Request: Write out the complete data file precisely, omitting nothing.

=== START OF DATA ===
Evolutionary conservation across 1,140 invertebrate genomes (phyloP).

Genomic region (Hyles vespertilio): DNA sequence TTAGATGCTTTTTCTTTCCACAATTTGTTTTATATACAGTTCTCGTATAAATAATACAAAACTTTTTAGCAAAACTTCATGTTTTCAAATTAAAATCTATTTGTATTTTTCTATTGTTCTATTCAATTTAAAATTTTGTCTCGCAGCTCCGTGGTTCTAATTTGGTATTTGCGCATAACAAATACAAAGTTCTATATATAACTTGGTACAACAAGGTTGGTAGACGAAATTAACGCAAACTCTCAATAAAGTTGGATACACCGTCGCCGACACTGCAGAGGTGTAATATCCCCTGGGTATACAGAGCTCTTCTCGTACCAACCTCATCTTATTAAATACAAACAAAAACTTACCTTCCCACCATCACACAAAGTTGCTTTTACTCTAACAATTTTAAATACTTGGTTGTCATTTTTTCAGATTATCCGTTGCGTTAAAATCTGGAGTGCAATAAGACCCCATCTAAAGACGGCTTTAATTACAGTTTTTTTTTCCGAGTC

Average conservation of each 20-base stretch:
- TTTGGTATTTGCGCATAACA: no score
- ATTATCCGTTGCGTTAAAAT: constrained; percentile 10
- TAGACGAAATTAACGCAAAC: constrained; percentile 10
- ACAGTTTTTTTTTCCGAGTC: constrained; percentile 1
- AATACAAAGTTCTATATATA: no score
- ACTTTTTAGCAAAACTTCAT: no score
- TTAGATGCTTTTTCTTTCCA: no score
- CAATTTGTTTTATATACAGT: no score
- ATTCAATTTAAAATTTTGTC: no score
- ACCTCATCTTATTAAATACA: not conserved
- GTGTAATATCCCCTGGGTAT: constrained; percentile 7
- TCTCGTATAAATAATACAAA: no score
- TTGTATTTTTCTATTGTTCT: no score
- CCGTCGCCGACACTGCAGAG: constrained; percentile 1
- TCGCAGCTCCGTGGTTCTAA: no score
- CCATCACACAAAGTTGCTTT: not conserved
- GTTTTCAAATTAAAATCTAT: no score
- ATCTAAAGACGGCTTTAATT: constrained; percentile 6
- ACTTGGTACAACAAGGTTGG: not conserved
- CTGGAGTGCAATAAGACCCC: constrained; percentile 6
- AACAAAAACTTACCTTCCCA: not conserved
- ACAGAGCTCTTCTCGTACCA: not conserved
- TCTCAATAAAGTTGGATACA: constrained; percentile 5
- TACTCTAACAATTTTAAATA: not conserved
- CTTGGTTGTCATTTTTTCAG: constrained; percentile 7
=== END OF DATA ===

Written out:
Evolutionary conservation across 1,140 invertebrate genomes (phyloP).

Genomic region (Hyles vespertilio): DNA sequence TTAGATGCTTTTTCTTTCCACAATTTGTTTTATATACAGTTCTCGTATAAATAATACAAAACTTTTTAGCAAAACTTCATGTTTTCAAATTAAAATCTATTTGTATTTTTCTATTGTTCTATTCAATTTAAAATTTTGTCTCGCAGCTCCGTGGTTCTAATTTGGTATTTGCGCATAACAAATACAAAGTTCTATATATAACTTGGTACAACAAGGTTGGTAGACGAAATTAACGCAAACTCTCAATAAAGTTGGATACACCGTCGCCGACACTGCAGAGGTGTAATATCCCCTGGGTATACAGAGCTCTTCTCGTACCAACCTCATCTTATTAAATACAAACAAAAACTTACCTTCCCACCATCACACAAAGTTGCTTTTACTCTAACAATTTTAAATACTTGGTTGTCATTTTTTCAGATTATCCGTTGCGTTAAAATCTGGAGTGCAATAAGACCCCATCTAAAGACGGCTTTAATTACAGTTTTTTTTTCCGAGTC

Average conservation of each 20-base stretch:
- TTTGGTATTTGCGCATAACA: no score
- ATTATCCGTTGCGTTAAAAT: constrained; percentile 10
- TAGACGAAATTAACGCAAAC: constrained; percentile 10
- ACAGTTTTTTTTTCCGAGTC: constrained; percentile 1
- AATACAAAGTTCTATATATA: no score
- ACTTTTTAGCAAAACTTCAT: no score
- TTAGATGCTTTTTCTTTCCA: no score
- CAATTTGTTTTATATACAGT: no score
- ATTCAATTTAAAATTTTGTC: no score
- ACCTCATCTTATTAAATACA: not conserved
- GTGTAATATCCCCTGGGTAT: constrained; percentile 7
- TCTCGTATAAATAATACAAA: no score
- TTGTATTTTTCTATTGTTCT: no score
- CCGTCGCCGACACTGCAGAG: constrained; percentile 1
- TCGCAGCTCCGTGGTTCTAA: no score
- CCATCACACAAAGTTGCTTT: not conserved
- GTTTTCAAATTAAAATCTAT: no score
- ATCTAAAGACGGCTTTAATT: constrained; percentile 6
- ACTTGGTACAACAAGGTTGG: not conserved
- CTGGAGTGCAATAAGACCCC: constrained; percentile 6
- AACAAAAACTTACCTTCCCA: not conserved
- ACAGAGCTCTTCTCGTACCA: not conserved
- TCTCAATAAAGTTGGATACA: constrained; percentile 5
- TACTCTAACAATTTTAAATA: not conserved
- CTTGGTTGTCATTTTTTCAG: constrained; percentile 7